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Iraqis seek refuge from violence in Jordan's capital

AMMAN, Jordan—Retired doctors in the dapper black hats of old Baghdad slap down dominoes in smoky cafes. Construction cranes operated by Iraqi workers dot the skyline.

And when the dancing begins after midnight at Cafe Sultan, a sweaty singer gives a shout-out to Iraqi patrons, calling them by their home towns: "Where are you, Fallujah? Where are you, Karbala? Where are you, people of Baghdad?"

The answer is: Amman.

More than 600,000 Iraqis have fled the war next door to settle here, leaving behind their homeland's civil war. Shiites and Sunnis mingle easily, filling this city's downtown streets with the guttural dialect of Iraq, not the sounds of gunfire.

When President Bush and Iraqi Prime Minister Nouri al-Maliki meet here Wednesday and Thursday, they'll do so in the midst of a thriving community that has everything the Bush administration promised Iraqis before the beginning of the war: a flourishing press, building contracts, a renaissance of civil society and a vibrant arts community.

Lower-income refugees struggle to get by in dreary downtown apartments, overstaying their visas for peaceful nights, while middle-class Iraqis say life here is better than at home.

"I bought a house better than my house in Baghdad. My daughter is in a very good school here," said Ammar Elias, a Christian businessman sharing breakfast with a Sunni friend at an Iraqi diner. "Of course, I miss my country, but what can I find in my country now? When I look at Iraq, I cry."

Both men reached for tiny cups of ultra-sweet, dark tea made the Iraqi way. It was a chilly day in Amman; the weather made Elias and his friend long for a winter breeze off the Tigris River.

"This is Baghdad now," Elias said with a rueful smile. "I've been here three years, and I don't think I've talked to a Jordanian. My street is all Iraqi, my neighbors are all Iraqi. I don't feel like I'm in Amman."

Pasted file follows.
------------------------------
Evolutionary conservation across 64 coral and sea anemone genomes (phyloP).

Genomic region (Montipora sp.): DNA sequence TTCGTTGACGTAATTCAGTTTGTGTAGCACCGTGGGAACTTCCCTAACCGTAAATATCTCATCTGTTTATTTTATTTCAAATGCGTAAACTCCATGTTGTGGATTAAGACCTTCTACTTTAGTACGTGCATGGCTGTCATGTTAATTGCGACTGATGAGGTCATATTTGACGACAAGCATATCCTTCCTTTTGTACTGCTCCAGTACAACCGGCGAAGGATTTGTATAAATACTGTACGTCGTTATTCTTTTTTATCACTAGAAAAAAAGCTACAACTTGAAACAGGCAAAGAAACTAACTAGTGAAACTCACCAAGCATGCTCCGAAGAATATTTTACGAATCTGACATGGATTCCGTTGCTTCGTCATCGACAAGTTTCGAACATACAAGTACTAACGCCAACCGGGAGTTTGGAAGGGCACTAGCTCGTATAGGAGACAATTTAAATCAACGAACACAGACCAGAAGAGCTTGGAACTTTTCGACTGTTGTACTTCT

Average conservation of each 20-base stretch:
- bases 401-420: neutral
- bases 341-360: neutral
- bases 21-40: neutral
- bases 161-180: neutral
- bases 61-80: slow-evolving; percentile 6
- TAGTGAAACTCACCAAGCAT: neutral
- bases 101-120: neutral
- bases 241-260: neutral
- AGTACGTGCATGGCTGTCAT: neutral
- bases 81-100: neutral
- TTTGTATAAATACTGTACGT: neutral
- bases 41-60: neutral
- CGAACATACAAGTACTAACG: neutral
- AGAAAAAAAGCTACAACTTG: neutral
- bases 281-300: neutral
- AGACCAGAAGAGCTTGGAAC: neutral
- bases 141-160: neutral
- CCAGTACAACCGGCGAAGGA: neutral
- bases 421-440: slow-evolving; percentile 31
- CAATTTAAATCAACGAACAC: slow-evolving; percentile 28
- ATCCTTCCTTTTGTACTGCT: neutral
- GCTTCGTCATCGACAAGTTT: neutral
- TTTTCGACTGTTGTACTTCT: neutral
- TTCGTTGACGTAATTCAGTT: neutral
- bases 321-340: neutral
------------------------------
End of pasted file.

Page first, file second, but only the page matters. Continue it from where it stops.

Even the restaurant where they sat, Qaddouri, is a replica of one nestled along the riverfront on famed Abu Nawas Street in Baghdad. After it was blown up in a car bombing last year, the owners rebuilt in Amman. Just like the original, the new one opens at 3 a.m. to serve hordes of homesick Iraqis baggila, a traditional breakfast dish of fried eggs, seasoned bread and fava beans.

The only ingredient missing, said manager Imad Hamdi, is the pure Iraqi cooking oil that Jordanian customs officers poured out at the border.

"We wish all these places were still in Baghdad, but this is our fate," Hamdi said. "The smell of Baghdad, the taste of it, that's what I miss. The palaces, the rivers, the history. It was special."

The Iraqi consul in Amman puts the number of Iraqis here at 600,000, climbing to 800,000 when school is out and more families arrive for summer. At least that many more have fled to Syria, Egypt and other countries, testament to the viciousness of the war in their homeland. The departed represent about 5 percent of Iraq's population of 27 million.